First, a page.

Miera woke up determined that today was the day she would change. Or die trying.
She swung her legs over the side of her bed and slipped on her cushy slippers, tip-toeing towards the large door that separated her sleeping compartment with the hallway to the women's suites. Yes, she had woken before anyone else! The absence of servants soft footprints in the hallway sent her heart racing with excitement with thoughts of a day to herself, free of embroidery, lady lessons, and tutors.
She eased her door open slowly. To her left, the women's rooms stretched unfathomably forward, all the way down the carpeted hall towards the Queens room, and the men's quarters beyond that. Not a soul was stirring--was the sun even up yet? Miera softly shut her door and drew back one of the two heavy curtains that framed her arched window. Barely dawn. So she had overslept, a bit.
She checked her calender again. Yes, today was the day. The day Riol would leave. Miera quickly buried her jealously--there wasn't time to mope over Riol's impeding adventures and, of course, male privilege that allowed him to leave the castle and be free of marriage, corsets, and etiquette tutors while she was stuck simpering and bowing her way down the drafty castle corridors. Why, did women need to know five ways to hold a fork, or twenty ways to curtsy anyway? Not to mention that insufferable corset.
Throwing it in the fire and pretending to have "lost" it only got servants beaten or killed for thievery and another garment delivered the next morning.
|Source: The Royal Hallway|
She remembered when she'd found the hiding place. It had been in the first days of her move from the nursery at 11 years of age to the women's hall when her "bleeding" had started. On that first day, with servants everywhere, she was suddenly given two more manners tutors, a "diet instructor to encourage a ladylike figure" and had her precious Fousté (Fou-tee) book confiscated for not being suitable reading material for a lady of her station. The beginning few weeks were a blur of instructions, reprimands, and tears. But then she'd found the cubby-hole one night when, in a fit of rage, she'd attempted destroyed her bed. There had been a letter in it.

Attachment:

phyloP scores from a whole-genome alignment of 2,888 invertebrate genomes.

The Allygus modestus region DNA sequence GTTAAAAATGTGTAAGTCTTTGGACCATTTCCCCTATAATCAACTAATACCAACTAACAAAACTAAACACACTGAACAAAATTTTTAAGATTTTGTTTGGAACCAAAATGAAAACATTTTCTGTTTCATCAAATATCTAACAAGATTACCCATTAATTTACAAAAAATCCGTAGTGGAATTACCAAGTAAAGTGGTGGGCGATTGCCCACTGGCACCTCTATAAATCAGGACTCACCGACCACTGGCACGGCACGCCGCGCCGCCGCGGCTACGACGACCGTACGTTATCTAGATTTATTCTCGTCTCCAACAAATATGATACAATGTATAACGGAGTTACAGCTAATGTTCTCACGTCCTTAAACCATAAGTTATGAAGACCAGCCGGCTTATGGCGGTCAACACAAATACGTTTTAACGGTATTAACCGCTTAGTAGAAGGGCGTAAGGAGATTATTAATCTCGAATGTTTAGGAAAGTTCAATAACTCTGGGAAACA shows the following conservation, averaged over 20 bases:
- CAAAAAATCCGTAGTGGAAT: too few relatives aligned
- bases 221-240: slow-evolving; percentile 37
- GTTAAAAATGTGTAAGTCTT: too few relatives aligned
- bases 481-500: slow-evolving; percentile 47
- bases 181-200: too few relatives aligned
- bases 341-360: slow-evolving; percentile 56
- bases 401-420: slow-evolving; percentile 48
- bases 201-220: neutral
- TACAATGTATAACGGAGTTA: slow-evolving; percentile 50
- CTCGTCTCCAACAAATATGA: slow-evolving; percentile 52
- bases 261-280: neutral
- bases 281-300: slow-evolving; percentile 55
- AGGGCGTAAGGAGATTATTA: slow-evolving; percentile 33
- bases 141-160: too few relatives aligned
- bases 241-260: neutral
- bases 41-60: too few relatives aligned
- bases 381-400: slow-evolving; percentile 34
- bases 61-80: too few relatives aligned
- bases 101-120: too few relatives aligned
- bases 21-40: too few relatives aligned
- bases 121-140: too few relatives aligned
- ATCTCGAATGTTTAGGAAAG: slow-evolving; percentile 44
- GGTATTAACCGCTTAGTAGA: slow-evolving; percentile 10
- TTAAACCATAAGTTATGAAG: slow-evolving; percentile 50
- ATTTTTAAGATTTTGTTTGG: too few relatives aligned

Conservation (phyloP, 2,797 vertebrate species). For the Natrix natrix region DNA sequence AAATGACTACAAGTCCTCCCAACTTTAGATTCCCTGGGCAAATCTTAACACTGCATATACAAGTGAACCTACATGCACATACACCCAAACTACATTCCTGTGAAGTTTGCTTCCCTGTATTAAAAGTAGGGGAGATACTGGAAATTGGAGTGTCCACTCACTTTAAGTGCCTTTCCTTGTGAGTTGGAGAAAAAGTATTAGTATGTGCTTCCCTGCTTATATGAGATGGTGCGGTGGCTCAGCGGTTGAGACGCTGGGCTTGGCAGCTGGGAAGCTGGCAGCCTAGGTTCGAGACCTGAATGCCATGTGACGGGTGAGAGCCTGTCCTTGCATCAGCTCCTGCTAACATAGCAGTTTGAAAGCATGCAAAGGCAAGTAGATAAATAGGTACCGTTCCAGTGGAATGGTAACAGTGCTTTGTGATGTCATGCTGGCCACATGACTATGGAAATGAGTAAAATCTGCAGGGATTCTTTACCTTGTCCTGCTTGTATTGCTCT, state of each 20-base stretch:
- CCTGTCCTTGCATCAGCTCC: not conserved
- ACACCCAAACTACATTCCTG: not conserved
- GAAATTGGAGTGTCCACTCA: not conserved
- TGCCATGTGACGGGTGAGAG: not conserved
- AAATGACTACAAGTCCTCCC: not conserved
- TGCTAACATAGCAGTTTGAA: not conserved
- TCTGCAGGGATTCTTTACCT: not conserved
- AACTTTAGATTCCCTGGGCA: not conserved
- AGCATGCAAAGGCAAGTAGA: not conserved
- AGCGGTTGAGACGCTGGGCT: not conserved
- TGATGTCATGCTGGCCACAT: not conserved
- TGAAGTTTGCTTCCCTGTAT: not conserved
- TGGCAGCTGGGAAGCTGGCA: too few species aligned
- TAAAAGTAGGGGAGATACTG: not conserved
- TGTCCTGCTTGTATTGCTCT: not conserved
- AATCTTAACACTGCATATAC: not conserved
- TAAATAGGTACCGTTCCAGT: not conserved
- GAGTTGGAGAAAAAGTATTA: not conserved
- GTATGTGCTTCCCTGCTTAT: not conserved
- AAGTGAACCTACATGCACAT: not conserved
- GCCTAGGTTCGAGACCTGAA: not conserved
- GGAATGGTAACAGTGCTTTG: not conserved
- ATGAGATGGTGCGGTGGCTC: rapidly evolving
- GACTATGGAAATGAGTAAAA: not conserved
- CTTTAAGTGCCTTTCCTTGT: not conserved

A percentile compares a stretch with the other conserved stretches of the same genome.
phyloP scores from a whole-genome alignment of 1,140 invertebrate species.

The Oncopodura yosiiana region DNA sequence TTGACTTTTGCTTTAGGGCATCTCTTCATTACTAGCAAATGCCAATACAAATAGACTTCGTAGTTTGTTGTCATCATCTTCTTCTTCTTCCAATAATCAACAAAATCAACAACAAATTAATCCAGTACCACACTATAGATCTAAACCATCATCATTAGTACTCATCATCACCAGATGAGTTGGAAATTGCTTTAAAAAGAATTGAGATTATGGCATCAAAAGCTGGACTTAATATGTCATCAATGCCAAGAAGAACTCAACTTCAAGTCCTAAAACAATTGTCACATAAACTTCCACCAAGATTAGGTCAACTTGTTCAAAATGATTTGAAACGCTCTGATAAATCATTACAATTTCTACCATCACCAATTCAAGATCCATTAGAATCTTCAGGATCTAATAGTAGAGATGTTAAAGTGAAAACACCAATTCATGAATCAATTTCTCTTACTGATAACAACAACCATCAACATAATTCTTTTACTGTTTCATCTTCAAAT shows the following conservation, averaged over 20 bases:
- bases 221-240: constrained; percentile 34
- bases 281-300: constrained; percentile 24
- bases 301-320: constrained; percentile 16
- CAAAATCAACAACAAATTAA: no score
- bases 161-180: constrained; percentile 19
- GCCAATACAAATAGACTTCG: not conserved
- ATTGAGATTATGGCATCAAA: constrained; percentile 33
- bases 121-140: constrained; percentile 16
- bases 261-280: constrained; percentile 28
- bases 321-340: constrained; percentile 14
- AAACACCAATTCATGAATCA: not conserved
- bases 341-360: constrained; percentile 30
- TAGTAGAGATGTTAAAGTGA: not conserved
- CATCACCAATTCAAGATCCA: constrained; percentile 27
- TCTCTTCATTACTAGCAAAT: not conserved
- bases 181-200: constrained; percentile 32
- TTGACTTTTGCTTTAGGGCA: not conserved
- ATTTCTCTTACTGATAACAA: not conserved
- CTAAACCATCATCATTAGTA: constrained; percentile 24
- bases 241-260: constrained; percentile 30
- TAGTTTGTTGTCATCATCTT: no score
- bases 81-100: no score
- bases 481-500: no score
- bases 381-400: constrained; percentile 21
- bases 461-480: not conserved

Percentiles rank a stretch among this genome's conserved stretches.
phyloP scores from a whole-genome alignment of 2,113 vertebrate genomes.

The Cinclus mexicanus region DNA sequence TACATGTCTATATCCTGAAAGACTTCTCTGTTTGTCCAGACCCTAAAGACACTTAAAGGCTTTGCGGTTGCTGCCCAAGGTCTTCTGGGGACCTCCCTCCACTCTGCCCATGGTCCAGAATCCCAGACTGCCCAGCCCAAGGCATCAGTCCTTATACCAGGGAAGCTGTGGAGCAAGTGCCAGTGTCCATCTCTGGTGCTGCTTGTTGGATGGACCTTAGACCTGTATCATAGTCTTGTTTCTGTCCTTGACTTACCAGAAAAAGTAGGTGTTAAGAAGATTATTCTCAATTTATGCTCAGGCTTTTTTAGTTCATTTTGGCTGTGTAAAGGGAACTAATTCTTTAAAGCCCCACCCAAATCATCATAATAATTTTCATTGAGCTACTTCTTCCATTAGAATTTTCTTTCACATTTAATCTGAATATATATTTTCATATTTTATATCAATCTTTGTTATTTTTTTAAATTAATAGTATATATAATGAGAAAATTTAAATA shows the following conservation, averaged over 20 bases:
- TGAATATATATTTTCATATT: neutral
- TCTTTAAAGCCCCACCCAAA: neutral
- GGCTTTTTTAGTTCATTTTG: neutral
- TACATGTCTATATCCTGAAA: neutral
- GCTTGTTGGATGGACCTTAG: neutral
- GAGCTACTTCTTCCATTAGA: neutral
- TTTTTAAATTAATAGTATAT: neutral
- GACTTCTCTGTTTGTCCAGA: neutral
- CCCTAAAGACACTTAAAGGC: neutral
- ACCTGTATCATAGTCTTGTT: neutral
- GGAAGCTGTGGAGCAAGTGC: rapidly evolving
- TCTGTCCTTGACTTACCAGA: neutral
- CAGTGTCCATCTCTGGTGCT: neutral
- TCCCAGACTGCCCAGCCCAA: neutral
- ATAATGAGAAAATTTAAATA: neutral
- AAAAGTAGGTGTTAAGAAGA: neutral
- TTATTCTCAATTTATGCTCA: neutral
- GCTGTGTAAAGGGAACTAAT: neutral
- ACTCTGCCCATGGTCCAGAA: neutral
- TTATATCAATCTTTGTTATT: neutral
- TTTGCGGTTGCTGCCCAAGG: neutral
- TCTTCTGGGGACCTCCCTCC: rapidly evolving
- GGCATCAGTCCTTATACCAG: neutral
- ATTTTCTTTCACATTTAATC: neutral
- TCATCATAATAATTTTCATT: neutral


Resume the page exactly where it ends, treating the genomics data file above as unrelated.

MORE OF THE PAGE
Dear Whomever--the letter read, its pretty female script neatly filling the space between the margins; Who are you? I think often about who will live here after I, and fill these sheets with different dreams. So I thought I would write you a letter, since I'm sure we will never meet. Tomorrow I turn fourteen and thus will vacant these single rooms to move to a parlor room with personal maid, and began my courtship. I'll leave you what's left of my privacy, that I'm sure my husband will not allow me to keep it when I turn sixteen and marry. If you must know I am sorry to vacant this little room, but maybe you will be happier in it then I.
The letter went on. Miera skipped to the end.
I'll leave you with this, dear friend--there is a servants stair right outside, and perhaps you can use it to frequent the library. You are lucky to be situated just at the end of the hall to allow for such easy access. Also, there is a set of maid's clothes that I found here when I first entered. I'll leave them for you. I'm sure that if I tried to take them, that I would most severely reprimanded and all adventure lost.
You'll find that the usual undergarment is missing! How scandalous, I wonder how she lost it? I often daydream of the girl and her secret lover that she must have visited so cleverly disguised. I wonder if he still thinks of her? Do any men still think of us, moments after we are gone, or are they happy to be rid of our pretty laughter and perfumed persons?
I'm sure I am about to find out. Oh, bother, the house maid is knocking at the door with the ladies call to tea. Maybe I'll write you again later. Love, Lizzette P.S. of course that's not my real name, you ninny, do you think I'm daft?
Of course, she'd fixed the bed before anyone had noticed-- she didn't want a servant or the hall maid to find her secret. There were more letters from "Lizette" as well as two letters from someone who called herself "Poppy" whose handwriting was so bad Miera had to squint to read it. The dress was still there, a mothy thing in the corner, but Miera had never even considered wearing it. But yesterday when she was told she couldn't attend her brother's Choosing, she had made the decision to finally use it.
Miera pulled it out and quickly put it on over her night-robe.
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